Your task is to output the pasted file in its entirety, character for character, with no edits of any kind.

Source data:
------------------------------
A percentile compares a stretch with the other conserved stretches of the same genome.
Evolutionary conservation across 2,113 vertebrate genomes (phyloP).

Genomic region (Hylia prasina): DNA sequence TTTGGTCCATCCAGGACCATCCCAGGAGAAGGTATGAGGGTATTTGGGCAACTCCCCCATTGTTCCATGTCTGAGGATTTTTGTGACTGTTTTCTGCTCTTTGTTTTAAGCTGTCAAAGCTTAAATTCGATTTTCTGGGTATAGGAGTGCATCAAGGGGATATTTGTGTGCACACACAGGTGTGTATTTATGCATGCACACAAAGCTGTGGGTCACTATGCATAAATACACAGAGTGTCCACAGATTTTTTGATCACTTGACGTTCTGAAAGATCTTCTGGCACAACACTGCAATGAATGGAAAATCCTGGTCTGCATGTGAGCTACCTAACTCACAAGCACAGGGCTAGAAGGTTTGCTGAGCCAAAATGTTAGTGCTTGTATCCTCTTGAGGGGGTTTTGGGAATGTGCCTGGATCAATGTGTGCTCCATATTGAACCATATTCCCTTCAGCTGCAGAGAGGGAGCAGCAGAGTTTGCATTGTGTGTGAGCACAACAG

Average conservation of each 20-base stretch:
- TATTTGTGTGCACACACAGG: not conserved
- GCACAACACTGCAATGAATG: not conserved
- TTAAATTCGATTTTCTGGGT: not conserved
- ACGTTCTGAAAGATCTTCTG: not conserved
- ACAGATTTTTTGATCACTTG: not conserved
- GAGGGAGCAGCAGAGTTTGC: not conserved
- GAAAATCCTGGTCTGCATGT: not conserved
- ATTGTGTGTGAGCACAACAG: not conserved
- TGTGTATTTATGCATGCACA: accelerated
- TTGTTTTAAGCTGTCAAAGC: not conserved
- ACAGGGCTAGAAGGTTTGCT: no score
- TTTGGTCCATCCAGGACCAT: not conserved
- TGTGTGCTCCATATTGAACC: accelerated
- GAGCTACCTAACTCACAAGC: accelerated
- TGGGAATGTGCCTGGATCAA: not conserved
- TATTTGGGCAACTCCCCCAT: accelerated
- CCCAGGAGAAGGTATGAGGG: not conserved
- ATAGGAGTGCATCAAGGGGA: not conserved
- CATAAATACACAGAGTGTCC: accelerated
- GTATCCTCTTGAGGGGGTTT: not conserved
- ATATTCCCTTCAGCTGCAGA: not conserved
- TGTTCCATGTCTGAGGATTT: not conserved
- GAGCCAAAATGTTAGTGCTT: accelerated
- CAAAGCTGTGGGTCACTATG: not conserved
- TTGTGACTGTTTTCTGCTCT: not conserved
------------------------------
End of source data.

A percentile compares a stretch with the other conserved stretches of the same genome.
Evolutionary conservation across 2,113 vertebrate genomes (phyloP).

Genomic region (Hylia prasina): DNA sequence TTTGGTCCATCCAGGACCATCCCAGGAGAAGGTATGAGGGTATTTGGGCAACTCCCCCATTGTTCCATGTCTGAGGATTTTTGTGACTGTTTTCTGCTCTTTGTTTTAAGCTGTCAAAGCTTAAATTCGATTTTCTGGGTATAGGAGTGCATCAAGGGGATATTTGTGTGCACACACAGGTGTGTATTTATGCATGCACACAAAGCTGTGGGTCACTATGCATAAATACACAGAGTGTCCACAGATTTTTTGATCACTTGACGTTCTGAAAGATCTTCTGGCACAACACTGCAATGAATGGAAAATCCTGGTCTGCATGTGAGCTACCTAACTCACAAGCACAGGGCTAGAAGGTTTGCTGAGCCAAAATGTTAGTGCTTGTATCCTCTTGAGGGGGTTTTGGGAATGTGCCTGGATCAATGTGTGCTCCATATTGAACCATATTCCCTTCAGCTGCAGAGAGGGAGCAGCAGAGTTTGCATTGTGTGTGAGCACAACAG

Average conservation of each 20-base stretch:
- TATTTGTGTGCACACACAGG: not conserved
- GCACAACACTGCAATGAATG: not conserved
- TTAAATTCGATTTTCTGGGT: not conserved
- ACGTTCTGAAAGATCTTCTG: not conserved
- ACAGATTTTTTGATCACTTG: not conserved
- GAGGGAGCAGCAGAGTTTGC: not conserved
- GAAAATCCTGGTCTGCATGT: not conserved
- ATTGTGTGTGAGCACAACAG: not conserved
- TGTGTATTTATGCATGCACA: accelerated
- TTGTTTTAAGCTGTCAAAGC: not conserved
- ACAGGGCTAGAAGGTTTGCT: no score
- TTTGGTCCATCCAGGACCAT: not conserved
- TGTGTGCTCCATATTGAACC: accelerated
- GAGCTACCTAACTCACAAGC: accelerated
- TGGGAATGTGCCTGGATCAA: not conserved
- TATTTGGGCAACTCCCCCAT: accelerated
- CCCAGGAGAAGGTATGAGGG: not conserved
- ATAGGAGTGCATCAAGGGGA: not conserved
- CATAAATACACAGAGTGTCC: accelerated
- GTATCCTCTTGAGGGGGTTT: not conserved
- ATATTCCCTTCAGCTGCAGA: not conserved
- TGTTCCATGTCTGAGGATTT: not conserved
- GAGCCAAAATGTTAGTGCTT: accelerated
- CAAAGCTGTGGGTCACTATG: not conserved
- TTGTGACTGTTTTCTGCTCT: not conserved